Noxious odours aren't always so bad

To hell with the smells. Indeed the more it pongs, the more efficient it is

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If, at the risk of getting hate mail, I tell you that we live in Flood Street, just off the Thames Embankment by Albert Bridge, you will not be surprised to learn that I haven't set foot outside my front door since Wednesday morning. Last Tuesday night, we had a mother of a thunderstorm with monsoon rain which, apart from bringing the Underground to a halt, caused some sort of blockage in the city's drainage system resulting in 600,000 tonnes of raw sewage being pumped into the river. Presumably there's a very good reason why Flood Street got its name. Until I hear the all clear, I'm staying well and truly put.

If, at the risk of getting hate mail, I tell you that we live in Flood Street, just off the Thames Embankment by Albert Bridge, you will not be surprised to learn that I haven't set foot outside my front door since Wednesday morning. Last Tuesday night, we had a mother of a thunderstorm with monsoon rain which, apart from bringing the Underground to a halt, caused some sort of blockage in the city's drainage system resulting in 600,000 tonnes of raw sewage being pumped into the river. Presumably there's a very good reason why Flood Street got its name. Until I hear the all clear, I'm staying well and truly put.

This morning, I heard a report from an intrepid correspondent on a boat not far from Chelsea Harbour. He said that the sides of his boat were being bumped by the dead bodies of bloated carp, that the stench from the river was horrific, and that the colour and consistency of the water was - I won't elaborate. I'm glad my daughter has ditched the boyfriend with a houseboat near Chelsea Bridge. She loved being on it in the summer when, she said, they could sunbathe on deck. I doubt they'll be doing much sunbathing right now, even though it is sweltering outside, unless they had a couple of handy gas masks.

Maybe I'm being over-sensitive. We have become so fastidious and deodorised, we rarely come into contact with the sort of natural earthy smells our Elizabethan ancestors, strolling along the embankment, took for granted. Given the choice in terms of fuel between exhaust fumes and horse droppings, I settle for the latter every time, despite Peter Ackroyd's lurid descriptions of the capital's principal thoroughfares during Victorian times in his biography of London.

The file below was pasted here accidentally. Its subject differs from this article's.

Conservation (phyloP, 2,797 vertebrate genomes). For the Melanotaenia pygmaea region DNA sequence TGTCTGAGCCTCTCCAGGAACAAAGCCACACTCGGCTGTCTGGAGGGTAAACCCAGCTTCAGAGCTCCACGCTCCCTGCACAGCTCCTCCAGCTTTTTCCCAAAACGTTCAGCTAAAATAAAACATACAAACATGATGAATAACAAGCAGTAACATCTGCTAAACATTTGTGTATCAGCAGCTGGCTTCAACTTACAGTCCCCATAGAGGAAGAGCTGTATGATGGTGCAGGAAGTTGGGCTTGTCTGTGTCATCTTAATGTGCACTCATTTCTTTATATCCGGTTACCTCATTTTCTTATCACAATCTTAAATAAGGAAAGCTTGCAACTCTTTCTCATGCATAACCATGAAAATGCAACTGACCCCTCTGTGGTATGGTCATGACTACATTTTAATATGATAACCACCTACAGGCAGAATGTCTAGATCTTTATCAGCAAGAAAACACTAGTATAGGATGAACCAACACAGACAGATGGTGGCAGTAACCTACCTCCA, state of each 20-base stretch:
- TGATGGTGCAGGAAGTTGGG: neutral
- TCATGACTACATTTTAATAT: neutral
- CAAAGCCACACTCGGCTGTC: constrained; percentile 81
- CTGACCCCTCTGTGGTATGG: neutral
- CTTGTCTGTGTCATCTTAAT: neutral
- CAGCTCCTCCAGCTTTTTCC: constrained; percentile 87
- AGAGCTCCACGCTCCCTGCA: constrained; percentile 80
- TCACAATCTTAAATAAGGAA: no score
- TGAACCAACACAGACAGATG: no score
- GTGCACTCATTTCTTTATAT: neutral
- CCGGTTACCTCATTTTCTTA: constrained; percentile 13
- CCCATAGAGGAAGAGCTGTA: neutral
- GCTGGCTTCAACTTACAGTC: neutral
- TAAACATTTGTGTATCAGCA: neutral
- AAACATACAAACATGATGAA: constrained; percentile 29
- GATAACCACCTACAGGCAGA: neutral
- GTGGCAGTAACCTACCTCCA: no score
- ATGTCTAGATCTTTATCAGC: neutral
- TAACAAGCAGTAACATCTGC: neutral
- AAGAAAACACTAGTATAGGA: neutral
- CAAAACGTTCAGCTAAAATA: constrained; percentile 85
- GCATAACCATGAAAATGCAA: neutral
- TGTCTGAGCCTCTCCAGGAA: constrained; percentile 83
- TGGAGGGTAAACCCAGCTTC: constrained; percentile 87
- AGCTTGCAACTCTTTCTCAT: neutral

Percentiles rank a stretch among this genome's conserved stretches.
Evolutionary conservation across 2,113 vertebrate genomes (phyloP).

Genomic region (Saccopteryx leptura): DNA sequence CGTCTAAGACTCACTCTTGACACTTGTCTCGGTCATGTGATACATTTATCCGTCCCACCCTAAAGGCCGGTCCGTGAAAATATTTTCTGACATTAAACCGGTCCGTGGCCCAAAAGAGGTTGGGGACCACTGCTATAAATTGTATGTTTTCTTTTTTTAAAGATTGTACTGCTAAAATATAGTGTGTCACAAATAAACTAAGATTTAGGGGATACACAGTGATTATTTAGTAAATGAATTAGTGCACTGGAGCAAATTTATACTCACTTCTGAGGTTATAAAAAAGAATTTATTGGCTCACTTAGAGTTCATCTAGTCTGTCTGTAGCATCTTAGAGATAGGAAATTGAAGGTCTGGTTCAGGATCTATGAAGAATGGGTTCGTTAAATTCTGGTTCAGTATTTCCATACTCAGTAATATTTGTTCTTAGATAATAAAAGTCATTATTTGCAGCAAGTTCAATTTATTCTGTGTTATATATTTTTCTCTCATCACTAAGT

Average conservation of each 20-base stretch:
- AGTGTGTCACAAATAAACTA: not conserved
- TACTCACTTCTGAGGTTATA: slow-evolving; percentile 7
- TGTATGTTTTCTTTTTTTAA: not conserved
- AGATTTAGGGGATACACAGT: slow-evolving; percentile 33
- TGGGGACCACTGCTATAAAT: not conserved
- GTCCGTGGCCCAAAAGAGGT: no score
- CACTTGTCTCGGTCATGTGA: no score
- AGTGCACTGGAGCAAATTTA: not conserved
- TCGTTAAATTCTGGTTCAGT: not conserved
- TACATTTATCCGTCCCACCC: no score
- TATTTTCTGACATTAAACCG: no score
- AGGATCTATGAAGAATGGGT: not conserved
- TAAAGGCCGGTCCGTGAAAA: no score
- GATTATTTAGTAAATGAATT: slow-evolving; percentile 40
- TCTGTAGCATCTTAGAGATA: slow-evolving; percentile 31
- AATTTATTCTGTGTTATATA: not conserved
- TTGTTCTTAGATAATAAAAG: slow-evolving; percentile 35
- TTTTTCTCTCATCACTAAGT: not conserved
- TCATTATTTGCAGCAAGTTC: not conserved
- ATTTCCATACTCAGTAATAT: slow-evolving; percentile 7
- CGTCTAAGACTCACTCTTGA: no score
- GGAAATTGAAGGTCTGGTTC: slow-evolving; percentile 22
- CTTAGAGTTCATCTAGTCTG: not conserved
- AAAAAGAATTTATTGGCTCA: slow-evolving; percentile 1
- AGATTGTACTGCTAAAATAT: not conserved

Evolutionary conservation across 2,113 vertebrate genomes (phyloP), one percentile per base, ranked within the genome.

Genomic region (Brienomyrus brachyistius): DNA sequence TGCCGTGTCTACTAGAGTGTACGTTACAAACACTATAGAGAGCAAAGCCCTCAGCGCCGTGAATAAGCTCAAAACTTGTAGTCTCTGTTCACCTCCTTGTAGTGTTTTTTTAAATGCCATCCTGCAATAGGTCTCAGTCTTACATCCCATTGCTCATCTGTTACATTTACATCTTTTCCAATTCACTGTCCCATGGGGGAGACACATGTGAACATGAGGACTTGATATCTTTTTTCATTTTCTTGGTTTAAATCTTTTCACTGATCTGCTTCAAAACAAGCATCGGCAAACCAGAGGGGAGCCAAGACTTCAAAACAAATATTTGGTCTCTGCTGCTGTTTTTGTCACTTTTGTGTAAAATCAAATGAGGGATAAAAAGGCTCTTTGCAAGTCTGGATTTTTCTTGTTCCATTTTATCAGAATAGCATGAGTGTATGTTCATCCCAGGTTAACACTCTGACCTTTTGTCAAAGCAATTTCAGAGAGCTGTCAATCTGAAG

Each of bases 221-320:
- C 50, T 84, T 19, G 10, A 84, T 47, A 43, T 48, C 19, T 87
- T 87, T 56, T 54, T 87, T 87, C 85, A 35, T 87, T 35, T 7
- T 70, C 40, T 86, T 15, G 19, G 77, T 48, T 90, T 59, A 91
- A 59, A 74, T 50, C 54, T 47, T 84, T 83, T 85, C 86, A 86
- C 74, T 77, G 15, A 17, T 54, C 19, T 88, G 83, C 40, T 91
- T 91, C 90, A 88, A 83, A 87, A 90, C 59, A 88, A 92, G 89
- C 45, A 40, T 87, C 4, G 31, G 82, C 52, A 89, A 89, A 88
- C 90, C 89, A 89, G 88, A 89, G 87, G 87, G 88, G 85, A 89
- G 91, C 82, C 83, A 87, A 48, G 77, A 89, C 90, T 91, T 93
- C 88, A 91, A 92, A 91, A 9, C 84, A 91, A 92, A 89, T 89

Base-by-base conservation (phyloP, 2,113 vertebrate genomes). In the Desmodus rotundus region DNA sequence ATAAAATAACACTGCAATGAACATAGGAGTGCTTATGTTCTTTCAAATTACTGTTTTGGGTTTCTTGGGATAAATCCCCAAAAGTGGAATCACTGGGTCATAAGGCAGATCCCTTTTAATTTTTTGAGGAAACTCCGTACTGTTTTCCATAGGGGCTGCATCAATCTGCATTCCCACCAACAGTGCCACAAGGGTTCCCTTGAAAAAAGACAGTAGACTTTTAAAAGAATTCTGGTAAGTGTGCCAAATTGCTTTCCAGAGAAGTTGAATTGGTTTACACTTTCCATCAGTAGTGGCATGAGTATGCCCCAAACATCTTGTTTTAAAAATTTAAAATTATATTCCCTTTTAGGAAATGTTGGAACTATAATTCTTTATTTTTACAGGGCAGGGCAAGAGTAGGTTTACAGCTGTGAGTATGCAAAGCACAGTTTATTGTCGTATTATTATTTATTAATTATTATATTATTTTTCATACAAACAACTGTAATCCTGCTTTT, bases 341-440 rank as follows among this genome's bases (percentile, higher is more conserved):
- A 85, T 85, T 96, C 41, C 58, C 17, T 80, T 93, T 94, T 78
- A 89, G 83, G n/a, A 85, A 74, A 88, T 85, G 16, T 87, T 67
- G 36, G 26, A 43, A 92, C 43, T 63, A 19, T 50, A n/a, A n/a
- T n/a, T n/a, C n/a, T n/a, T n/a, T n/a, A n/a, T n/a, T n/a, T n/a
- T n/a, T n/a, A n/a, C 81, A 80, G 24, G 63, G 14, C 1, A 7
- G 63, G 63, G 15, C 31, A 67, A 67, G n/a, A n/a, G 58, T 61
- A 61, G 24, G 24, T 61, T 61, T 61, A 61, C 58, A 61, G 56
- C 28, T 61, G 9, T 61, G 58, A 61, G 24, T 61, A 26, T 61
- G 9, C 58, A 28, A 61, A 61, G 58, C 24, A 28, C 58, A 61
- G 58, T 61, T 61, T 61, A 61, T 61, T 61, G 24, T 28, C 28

Admittedly there's all the difference in the world between the smell of a stable and the stench of a public lavatory or even a beautifully appointed ladies' powder room, as I discovered some years ago. I was working in Tehran, and a colleague invited me for the weekend to her parents' house in Isfahan.

It was more like a palace, all marbled floors, mosaic tiles and solid gold taps in the downstairs cloakroom. No one but me appeared to notice the gut-wrenching whiff that hit you when you opened the door, which got steadily worse as you headed for the footprints on either side of the dark hole in the floor. I'm terrified of falling into Asian lavatories, though I'm reliably informed they are both more ergonomic and hygienic than our pedestal variety. Squatting is more natural than sitting, and there are no S bends in which the stuff can get trapped.

If this is all becoming a bit basic I apologise, but if you had 600,000 tonnes of raw sewage floating sluggishly about less than 200 yards from your front door your thoughts, too, might tend towards the basic. I should be used to the scenario. My mother's cottage isn't on mains drainage, and has its own septic tank which is always going wrong. When plumbers and sewage experts come to advise us, they usually end up telling us to shove whole cheeses and bits of rotting meat down it to provide more bacteria. It's all these hygienic cleaning fluids that are making it go wrong; to hell with the smells, indeed the more it pongs, the more efficient it is.

For a long time, the bottom flat in our block was rented by a pretty air-hostess called Charlene from Philadelphia who worked for Pan Am. When she was on long hauls, she might be away for up to two weeks at a stretch.

I shall never forget the morning she flew in from Bangkok to discover that, like Tuesday night's débâcle, except on a smaller domestic level, something had gone wrong with the drainage system in our block and all our lavatories had backed up into hers for a fortnight, and the overflow was now leaking into the rest of her flat. Poor Charlene was whey-faced and quivering when she came upstairs to break the news. All she could say was: "Oh my God, my God."

Here's an appropriate Billy Connolly story to end with on a cheerier note. A television crew was making a documentary about Glasgow's oldest public lavatory attendant.

It was a job with its ups and downs, said Mac. People took liberties in public lavatories. They covered the walls with graffiti, they left litter everywhere, they injected themselves with God-knows-what, they threw up.

"When someone just uses the place for a dump it's like a breath of fresh air," he said.

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